Schools should teach about 9/11 students say

Caylen Corpuz, Staff Writer

With each year that passes, the heartbreaking events of September 11, 2001 fade from the minds of the public. The attack may still be fresh in the minds of those who bore witness and were old enough to remember, but to the students of this generation, the tragedies are simply history. 

Since that day, more than 70 million Americans have been born, which means more than 70 million Americans who will never truly understand the significance and will continue to form misconceptions about the events. 

Ashlee Sakamoto

There is no current national standard that states need to follow for teaching the topic, so education about 9/11 varies. Some believe that the subject of 9/11 should be a required lesson in the education curriculum, while others disagree. To see what Moanalua students think about the topic, I asked a few for their opinions.

Sophomore Ashlee Sakamoto said, “I think it should be a part of today’s education curriculum since it plays a big role in history. I don’t know too much about 9/11, but I know it has a big part in the racism and discrimination against Muslims and Arab Americans.”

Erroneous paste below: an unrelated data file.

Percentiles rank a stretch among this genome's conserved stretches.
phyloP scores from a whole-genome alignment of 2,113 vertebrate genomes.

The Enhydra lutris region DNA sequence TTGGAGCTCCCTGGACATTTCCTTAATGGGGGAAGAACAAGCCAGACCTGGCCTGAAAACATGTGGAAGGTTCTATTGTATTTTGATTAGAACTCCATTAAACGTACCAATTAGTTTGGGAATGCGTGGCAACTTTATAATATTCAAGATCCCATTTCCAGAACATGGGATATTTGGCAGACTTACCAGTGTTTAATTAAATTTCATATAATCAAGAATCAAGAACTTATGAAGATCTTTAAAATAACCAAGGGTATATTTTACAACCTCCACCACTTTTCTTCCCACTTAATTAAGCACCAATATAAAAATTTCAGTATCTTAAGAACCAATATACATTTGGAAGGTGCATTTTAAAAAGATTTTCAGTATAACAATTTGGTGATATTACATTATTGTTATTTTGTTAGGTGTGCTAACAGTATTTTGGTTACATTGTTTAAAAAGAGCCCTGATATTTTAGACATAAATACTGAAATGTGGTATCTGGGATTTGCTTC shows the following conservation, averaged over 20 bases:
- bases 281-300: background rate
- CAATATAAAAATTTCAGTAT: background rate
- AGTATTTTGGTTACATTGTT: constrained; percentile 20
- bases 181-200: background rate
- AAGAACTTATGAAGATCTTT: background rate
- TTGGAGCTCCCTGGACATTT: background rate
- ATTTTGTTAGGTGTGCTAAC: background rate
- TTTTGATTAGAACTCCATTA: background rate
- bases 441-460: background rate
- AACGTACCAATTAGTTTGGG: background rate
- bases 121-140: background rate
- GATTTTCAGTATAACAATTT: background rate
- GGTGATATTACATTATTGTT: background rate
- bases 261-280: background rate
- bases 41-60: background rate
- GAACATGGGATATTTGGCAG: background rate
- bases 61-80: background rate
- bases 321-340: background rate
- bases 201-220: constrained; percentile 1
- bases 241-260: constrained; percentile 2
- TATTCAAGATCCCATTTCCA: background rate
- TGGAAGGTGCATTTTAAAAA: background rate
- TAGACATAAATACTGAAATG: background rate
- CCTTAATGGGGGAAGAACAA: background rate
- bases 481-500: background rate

Similar to Sakamoto, junior Givannah Fuata-Neth believes that the increase in islamophobia is an effect from 9/11. However, she disagrees with making 9/11 a required lesson. 

Givannah Fuata-Neth

“I think it’s super important to learn about 9/11, but making it required could put Muslim students in danger,” Fuata-Neth said, “It puts them at risk for harassment, and for what? ‘Looking’ like the attackers? Schools have the responsibility of keeping their students safe.” 

On the other hand, there are students who think that 9/11 should be a required teaching topic, but also be more extensive. “I’d say not strictly 9/11, but simply about terrorism or other major [terrorist] events in the U.S. that aren’t related to days like 9/11 which we already observe,” freshman Salvatore Barbaria said. 

Salvatore Barbaria

Many students have connected the issue of islamophobia to the events of that fateful day, and others are interested in a more broad teaching of it. Nevertheless, the students of Moanalua are aware of how important it is to learn about what happened on September 11th, 2001, but their views on whether or not it should be required in the curriculum differ. 

This is a topic that will continue to be debated amongst students, teachers and citizens of the U.S. but for now, the most important thing our community at Moanalua can do, is honor and remember those that we lost that day, and send our condolences to those who have suffered through pain and grief, from losing a loved one.